In addition to GL_ARB_texture_float, you also need GL_ARB_half_float_pixel
http://www.opengl.org/registry/specs/ARB/half_float_pixel.txt

so your function call becomes

glTexImage3D( GL_TEXTURE_3D, 0, GL_RGBA16F_ARB,// target, level, internal format
width, height, depth, // dimensions
0, GL_RGBA, GL_HALF_FLOAT_ARB, // border, format, atype
pixelData // data array (1D array)
);

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Ok, so normally I shouldn't need that since OpenGL can do this by itself. That is good news and bad news. Good thing that OpenGL can save you work, bad thing because I was hoping my error would have to do with the data format. Nevertheless, I'll give it a shot with the information you give.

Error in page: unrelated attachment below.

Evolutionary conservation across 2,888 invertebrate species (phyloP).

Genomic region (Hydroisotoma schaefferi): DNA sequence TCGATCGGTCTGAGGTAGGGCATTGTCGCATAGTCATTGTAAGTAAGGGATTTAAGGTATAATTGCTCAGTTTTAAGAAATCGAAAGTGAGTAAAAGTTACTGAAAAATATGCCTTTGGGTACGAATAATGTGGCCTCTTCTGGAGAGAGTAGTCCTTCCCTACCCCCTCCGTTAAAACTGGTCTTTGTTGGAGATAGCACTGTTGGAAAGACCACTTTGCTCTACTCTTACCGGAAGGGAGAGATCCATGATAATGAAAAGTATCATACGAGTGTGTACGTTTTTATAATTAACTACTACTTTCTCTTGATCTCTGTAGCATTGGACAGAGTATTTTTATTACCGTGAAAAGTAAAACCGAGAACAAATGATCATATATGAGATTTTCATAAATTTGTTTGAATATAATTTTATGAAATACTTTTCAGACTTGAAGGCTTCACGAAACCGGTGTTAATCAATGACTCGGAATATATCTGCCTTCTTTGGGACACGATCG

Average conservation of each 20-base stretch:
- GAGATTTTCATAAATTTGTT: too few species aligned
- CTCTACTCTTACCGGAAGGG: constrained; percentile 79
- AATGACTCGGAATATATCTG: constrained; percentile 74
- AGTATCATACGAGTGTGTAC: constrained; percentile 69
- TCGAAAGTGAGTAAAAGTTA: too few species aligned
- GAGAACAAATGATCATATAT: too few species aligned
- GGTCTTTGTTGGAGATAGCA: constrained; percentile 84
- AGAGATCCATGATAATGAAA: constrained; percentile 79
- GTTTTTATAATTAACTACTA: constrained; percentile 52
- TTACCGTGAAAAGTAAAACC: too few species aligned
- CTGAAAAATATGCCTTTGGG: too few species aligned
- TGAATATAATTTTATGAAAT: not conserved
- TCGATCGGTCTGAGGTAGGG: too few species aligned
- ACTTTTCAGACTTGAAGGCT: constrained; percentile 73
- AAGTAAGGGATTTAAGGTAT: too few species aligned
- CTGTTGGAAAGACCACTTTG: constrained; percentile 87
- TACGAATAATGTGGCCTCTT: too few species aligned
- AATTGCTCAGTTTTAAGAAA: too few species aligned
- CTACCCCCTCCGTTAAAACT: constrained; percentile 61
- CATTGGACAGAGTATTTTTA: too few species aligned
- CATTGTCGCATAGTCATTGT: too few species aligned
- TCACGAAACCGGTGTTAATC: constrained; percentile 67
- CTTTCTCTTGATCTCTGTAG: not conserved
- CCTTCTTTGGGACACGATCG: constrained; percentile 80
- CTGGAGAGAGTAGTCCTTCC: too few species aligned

Thanks!
Rick

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Quote:
Original post by Lord Crc
Perhaps you have an alignment problem? I tend to get bitten by those. Check out section 7, "Watch Your Pixel Store Alignment", on this page.


By default, the alignment is 4 bytes. As the data format used by Spek is GL_RGBA & GL_FLOAT, the memory size of a row must be multiple of 4 bytes (twice). I don't think the alignment can be a problem at all.

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I didn't have time to check it yet, but thanks again for the tips.

It's hard to say if the pixeldata is wrong. I store Spherical Harmonics Basis function values into a cubeMap (actually a 3D texture with 6 slices). If I draw the values inside into a 3D mesh, I should get the funky polynomial / SH Band shapes you'll often see in SH papers to demonstrate.
http://mathworld.wolfram.com/images/eps-gif/SphericalHarmonicsReIm_1000.gif